The SARS-CoV-2 virus, which causes Covid-19, induced a global pandemic for which an effective cure, either in the form of a drug or vaccine, has yet to be discovered. In the few brief months that the world has known Covid-19, there has been an unprecedented volume of papers published related to this disease, either in a bid to find solutions, or to discuss applied or related aspects. Data from Clarivate Analytics' Web of Science, and Elsevier's Scopus, which do not index preprints, were assessed. Our estimates indicate that 23,634 unique documents, 9960 of which were in common to both databases, were published between January 1 and June 30, 2020. Publications include research articles, letters, editorials, notes and reviews. As one example, amongst the 21,542 documents in Scopus, 47.6% were research articles, 22.4% were letters, and the rest were reviews, editorials, notes and other. Based on both databases, the top three countries, ranked by volume of published papers, are the USA, China, and Italy while BMJ, Journal of Medical Virology and The Lancet published the largest number of Covid-19-related papers. This paper provides one snapshot of how the publishing landscape has evolved in the first six months of 2020 in response to this pandemic and discusses the risks associated with the speed of publications.
    Matched MeSH terms: Pandemics
  9. Soo CI, Chan Y, Loh EC, Pang YK
    ERJ Open Res, 2020 Jul;6(3).
    PMID: 33015149 DOI: 10.1183/23120541.00399-2020
    Telehealth appears useful to fill in the void for home-ventilated patients to maintain the much-needed connectivity with their healthcare team during the #COVID19 pandemic https://bit.ly/3ftvjxW.
    Matched MeSH terms: Pandemics
  10. Henson S, Kambhampati U, Mogues T, Olsen W, Prowse M, Ramos R, et al.
    Eur J Dev Res, 2020 Nov 19.
    PMID: 33230373 DOI: 10.1057/s41287-020-00334-4
    What is COVID-19's impact on development? What lessons can be drawn from development studies regarding the effects of and recovery from COVID-19? The unprecedented scale and scope of government interventions carry implications at all levels: global, national, and local. In this introduction, our team of Editors underline the importance of systematic substantive study to further knowledge acquisition, and rigorous global-, national-, or context-specific evaluation to inform evidence-based policymaking. The 12 articles summarised here capture these values and sense of "high quality". In particular, despite early considerations in the first year of the pandemic, they illuminate the need for diverse responses beyond business-as-usual, attention to the multiplicity of impact of policies formulated, and progressive strategies to counteract the impacts of this disaster around the world. The path of future research is clear: studies need to consider and give voice to marginalised groups to counteract the short- and long-term impacts of the pandemic.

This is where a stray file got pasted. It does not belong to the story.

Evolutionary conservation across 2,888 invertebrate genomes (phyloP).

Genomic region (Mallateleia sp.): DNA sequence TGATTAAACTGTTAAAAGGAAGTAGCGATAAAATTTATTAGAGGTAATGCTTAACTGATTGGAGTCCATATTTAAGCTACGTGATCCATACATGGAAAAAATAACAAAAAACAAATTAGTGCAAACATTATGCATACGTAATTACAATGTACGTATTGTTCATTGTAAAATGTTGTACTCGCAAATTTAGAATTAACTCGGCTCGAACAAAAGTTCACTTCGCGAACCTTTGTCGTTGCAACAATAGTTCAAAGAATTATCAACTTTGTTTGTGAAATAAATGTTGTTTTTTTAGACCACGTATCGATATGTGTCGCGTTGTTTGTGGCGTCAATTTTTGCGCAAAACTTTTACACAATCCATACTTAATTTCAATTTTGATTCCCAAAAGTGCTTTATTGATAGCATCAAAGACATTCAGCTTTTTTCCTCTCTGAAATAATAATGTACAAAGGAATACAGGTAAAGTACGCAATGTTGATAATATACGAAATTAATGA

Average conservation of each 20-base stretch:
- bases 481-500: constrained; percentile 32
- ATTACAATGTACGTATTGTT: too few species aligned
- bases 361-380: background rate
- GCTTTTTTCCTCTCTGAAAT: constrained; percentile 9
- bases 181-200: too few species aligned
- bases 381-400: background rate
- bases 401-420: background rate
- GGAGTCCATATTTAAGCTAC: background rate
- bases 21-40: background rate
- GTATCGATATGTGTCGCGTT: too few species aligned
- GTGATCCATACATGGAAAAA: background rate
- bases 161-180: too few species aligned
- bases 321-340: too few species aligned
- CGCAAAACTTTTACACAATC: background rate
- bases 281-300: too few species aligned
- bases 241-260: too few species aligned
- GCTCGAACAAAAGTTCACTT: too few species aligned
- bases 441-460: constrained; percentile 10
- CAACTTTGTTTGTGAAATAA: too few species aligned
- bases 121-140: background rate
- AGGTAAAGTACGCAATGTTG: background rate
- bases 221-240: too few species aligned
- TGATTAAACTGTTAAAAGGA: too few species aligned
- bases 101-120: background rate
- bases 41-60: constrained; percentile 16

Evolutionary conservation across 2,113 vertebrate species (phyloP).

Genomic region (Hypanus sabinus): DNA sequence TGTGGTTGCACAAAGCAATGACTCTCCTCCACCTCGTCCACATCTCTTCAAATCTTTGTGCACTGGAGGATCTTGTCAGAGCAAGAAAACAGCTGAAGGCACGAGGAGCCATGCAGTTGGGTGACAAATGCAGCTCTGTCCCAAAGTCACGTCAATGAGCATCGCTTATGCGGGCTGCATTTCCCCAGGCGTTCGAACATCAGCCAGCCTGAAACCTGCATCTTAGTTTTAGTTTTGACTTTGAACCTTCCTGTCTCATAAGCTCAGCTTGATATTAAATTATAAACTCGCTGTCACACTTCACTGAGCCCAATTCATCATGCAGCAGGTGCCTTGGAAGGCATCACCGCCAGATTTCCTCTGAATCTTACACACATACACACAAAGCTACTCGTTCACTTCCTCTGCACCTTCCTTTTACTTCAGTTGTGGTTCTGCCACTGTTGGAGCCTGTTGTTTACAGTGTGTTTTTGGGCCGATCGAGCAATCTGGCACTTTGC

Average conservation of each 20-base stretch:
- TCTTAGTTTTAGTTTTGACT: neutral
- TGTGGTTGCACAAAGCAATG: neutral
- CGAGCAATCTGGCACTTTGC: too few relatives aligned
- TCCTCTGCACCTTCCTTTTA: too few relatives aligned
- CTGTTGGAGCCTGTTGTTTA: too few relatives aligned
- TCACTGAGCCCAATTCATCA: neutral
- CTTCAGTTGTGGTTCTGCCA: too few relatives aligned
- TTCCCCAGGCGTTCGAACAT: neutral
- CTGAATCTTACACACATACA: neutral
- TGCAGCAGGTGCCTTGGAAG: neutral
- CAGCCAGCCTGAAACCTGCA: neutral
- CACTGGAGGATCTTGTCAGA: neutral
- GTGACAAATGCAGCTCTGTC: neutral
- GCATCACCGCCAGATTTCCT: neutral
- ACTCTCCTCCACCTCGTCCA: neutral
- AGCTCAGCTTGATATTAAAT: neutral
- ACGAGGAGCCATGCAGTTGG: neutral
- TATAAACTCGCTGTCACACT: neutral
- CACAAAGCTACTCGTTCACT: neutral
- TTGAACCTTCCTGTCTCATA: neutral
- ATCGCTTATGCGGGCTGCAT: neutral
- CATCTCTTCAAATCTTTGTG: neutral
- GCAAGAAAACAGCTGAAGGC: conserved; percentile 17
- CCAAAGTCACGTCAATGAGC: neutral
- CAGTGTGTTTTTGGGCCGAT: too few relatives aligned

Matched MeSH terms: Pandemics
  11. Malik AS, Malik RH
    Med Teach, 2021 Apr 09.
    PMID: 33836640 DOI: 10.1080/0142159X.2021.1910642
    INTRODUCTION: COVID-19 pandemic has challenged the educators to creatively develop teaching and assessment methods that can work effectively and efficiently while maintaining the social distancing and avoiding the gatherings of the classrooms and examination halls. Online approach has emerged as an effective alternate for classroom teaching.

    AIM: To equip faculty with tools to conduct TBL session online, synchronously, effectively and efficiently.

    METHODS: We examined the published literature in the area of online teaching and combined it with our own experience of conducting TBL sessions online.

    RESULTS: We created 12 tips to assist faculty to facilitate an effective and engaging TBL session online.

    CONCLUSIONS: Applying these 12 tips while facilitating a TBL-online session will ensure the full engagement of students in the process of active learning.

    Matched MeSH terms: Pandemics
  12. Sun Z, He G, Huang N, Chen H, Zhang S, Zhao Z, et al.
    Front Public Health, 2020;8:609974.
    PMID: 33344408 DOI: 10.3389/fpubh.2020.609974